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Calculus

  • John Stillwell
Part of the Undergraduate Texts in Mathematics book series (UTM)

Abstract

Calculus emerged in the seventeenth century as a system of shortcuts to results obtained by the method of exhaustion and as a method for discovering such results. The types of problem for which calculus proved suitable were finding lengths, areas, and volumes of curved figures and determining local properties such as tangents, normals, and curvature—in short, what we now recognize as problems of integration and differentiation. Equivalent problems of course arise in mechanics, where one of the dimensions is time instead of distance, hence it was calculus that made mathematical physics possible—a development we shall consider in Chapter 13. In addition, calculus was intimately connected with the theory of infinite series, initiating developments that became fundamental in number theory, combinatorics, and probability theory.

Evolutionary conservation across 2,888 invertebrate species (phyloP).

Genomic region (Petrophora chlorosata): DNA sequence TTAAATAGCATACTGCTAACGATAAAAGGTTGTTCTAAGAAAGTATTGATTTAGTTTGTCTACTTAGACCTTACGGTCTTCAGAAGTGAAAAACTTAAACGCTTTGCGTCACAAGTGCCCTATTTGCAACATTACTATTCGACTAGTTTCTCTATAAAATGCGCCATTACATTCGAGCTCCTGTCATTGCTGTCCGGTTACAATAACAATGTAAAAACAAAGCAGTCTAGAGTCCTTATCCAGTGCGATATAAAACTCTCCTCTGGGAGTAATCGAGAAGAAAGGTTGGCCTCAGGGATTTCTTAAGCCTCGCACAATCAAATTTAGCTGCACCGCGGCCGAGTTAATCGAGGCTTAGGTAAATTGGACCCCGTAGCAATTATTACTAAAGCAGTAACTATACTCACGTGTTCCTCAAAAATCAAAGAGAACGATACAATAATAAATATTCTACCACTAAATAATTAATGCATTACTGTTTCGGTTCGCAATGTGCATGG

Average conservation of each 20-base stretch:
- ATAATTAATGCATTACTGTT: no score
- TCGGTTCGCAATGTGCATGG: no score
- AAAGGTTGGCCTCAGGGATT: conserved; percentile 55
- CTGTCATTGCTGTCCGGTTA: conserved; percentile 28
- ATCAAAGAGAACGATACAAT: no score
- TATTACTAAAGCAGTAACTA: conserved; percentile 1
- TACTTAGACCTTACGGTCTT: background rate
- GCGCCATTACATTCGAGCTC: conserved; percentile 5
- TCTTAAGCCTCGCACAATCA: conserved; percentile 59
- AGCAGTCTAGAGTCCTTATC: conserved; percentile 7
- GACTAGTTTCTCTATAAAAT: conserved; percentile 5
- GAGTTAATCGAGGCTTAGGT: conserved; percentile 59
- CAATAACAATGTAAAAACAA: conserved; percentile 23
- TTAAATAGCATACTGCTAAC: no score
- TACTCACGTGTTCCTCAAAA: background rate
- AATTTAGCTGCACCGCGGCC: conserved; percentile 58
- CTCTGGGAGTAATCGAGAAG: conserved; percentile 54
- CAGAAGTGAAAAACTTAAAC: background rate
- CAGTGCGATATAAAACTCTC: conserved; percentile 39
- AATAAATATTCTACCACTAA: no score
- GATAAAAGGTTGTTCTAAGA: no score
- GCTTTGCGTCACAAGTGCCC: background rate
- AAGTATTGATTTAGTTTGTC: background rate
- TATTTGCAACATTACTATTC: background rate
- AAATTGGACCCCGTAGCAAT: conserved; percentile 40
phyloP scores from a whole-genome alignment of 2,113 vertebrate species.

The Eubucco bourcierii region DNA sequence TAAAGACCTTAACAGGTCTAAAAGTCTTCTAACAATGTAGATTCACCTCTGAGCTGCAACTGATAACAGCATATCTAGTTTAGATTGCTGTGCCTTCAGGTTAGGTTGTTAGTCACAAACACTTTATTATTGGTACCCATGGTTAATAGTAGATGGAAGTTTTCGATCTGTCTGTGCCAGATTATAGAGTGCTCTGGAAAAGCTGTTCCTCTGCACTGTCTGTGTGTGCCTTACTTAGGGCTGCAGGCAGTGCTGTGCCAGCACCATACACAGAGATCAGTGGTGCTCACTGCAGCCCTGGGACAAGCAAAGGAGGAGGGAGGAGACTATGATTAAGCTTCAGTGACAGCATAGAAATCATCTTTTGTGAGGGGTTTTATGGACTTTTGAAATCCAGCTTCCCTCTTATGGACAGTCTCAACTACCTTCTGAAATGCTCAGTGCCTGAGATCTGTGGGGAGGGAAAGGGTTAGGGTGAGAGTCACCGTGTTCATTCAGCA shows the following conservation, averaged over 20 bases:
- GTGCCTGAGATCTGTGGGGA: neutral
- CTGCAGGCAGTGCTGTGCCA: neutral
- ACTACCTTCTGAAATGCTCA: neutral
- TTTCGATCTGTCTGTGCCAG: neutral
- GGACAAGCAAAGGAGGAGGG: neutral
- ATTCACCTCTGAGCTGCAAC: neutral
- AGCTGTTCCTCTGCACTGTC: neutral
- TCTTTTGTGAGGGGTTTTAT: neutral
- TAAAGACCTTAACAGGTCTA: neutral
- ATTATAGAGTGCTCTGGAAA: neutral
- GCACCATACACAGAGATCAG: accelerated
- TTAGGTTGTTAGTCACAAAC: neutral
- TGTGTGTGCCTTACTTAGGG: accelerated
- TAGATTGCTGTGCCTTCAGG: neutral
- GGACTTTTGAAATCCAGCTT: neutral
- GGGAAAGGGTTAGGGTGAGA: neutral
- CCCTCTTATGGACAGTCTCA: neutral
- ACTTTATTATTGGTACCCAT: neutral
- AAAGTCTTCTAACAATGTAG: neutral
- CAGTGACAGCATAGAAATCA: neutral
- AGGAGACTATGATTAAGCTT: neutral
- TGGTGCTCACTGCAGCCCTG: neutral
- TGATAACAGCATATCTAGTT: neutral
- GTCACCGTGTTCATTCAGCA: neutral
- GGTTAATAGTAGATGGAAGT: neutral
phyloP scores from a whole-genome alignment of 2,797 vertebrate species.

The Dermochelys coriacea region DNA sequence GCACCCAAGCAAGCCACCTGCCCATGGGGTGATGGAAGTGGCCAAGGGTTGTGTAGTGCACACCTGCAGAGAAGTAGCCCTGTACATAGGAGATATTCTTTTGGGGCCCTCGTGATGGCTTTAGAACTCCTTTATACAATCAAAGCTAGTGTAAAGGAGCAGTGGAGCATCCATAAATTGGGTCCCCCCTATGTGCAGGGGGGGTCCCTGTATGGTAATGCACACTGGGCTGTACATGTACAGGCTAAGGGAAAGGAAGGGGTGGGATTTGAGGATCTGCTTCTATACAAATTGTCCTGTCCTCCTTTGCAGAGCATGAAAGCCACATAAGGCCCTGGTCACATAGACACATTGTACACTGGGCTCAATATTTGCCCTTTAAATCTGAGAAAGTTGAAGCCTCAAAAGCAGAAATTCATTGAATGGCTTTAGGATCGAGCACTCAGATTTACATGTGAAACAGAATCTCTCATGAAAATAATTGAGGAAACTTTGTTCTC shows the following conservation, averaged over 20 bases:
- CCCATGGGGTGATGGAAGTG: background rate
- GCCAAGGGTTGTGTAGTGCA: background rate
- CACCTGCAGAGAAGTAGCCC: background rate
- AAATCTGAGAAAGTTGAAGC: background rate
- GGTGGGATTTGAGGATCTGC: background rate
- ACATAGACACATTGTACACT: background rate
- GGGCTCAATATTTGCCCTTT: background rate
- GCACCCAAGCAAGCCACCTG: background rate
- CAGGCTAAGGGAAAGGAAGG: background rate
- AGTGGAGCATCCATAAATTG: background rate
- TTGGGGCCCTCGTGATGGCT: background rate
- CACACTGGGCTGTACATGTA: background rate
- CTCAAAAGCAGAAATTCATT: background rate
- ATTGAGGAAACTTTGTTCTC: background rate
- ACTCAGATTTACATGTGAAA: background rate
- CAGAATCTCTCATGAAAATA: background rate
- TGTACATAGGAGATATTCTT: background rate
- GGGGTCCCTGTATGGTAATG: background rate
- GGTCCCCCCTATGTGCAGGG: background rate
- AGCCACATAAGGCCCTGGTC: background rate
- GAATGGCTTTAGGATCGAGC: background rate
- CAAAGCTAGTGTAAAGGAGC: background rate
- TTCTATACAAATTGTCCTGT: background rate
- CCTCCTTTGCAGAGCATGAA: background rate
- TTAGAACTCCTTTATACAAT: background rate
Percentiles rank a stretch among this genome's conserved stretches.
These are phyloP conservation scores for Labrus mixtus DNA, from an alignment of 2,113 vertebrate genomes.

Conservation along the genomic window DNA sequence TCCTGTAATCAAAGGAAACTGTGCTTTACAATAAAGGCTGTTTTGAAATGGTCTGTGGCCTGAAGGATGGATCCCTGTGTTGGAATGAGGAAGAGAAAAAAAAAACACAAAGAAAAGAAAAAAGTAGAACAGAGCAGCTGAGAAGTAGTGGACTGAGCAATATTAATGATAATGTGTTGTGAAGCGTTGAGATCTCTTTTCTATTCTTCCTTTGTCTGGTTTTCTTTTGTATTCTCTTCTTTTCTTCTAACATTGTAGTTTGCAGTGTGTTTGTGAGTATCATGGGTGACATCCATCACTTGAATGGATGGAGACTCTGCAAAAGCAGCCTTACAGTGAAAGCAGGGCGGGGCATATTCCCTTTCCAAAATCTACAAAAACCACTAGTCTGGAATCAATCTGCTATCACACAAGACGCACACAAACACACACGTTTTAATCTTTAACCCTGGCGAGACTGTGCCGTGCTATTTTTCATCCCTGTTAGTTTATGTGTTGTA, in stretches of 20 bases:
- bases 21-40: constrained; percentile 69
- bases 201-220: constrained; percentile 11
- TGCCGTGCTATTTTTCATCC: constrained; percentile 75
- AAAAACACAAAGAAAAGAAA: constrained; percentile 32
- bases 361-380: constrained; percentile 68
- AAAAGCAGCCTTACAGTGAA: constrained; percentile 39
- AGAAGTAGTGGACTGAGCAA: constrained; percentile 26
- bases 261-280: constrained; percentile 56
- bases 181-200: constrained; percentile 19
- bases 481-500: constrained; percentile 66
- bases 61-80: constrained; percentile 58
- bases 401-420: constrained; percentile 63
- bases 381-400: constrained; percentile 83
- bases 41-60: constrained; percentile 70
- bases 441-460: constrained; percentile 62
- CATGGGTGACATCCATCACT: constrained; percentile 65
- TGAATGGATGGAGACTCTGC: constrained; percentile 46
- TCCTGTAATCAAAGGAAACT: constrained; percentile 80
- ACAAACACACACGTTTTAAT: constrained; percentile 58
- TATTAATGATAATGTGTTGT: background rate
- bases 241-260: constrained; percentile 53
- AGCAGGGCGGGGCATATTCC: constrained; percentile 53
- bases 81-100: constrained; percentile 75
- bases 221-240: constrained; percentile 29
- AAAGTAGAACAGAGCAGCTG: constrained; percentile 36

Keywords

Seventeenth Century Infinite Series Biographical Note Implicit Differentiation Indian Mathematician 
These keywords were added by machine and not by the authors. This process is experimental and the keywords may be updated as the learning algorithm improves.

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Copyright information

© Springer Science+Business Media New York 2002

Authors and Affiliations

  • John Stillwell
    • 1
  1. 1.Department of MathematicsUniversity of San FranciscoSan FranciscoUSA

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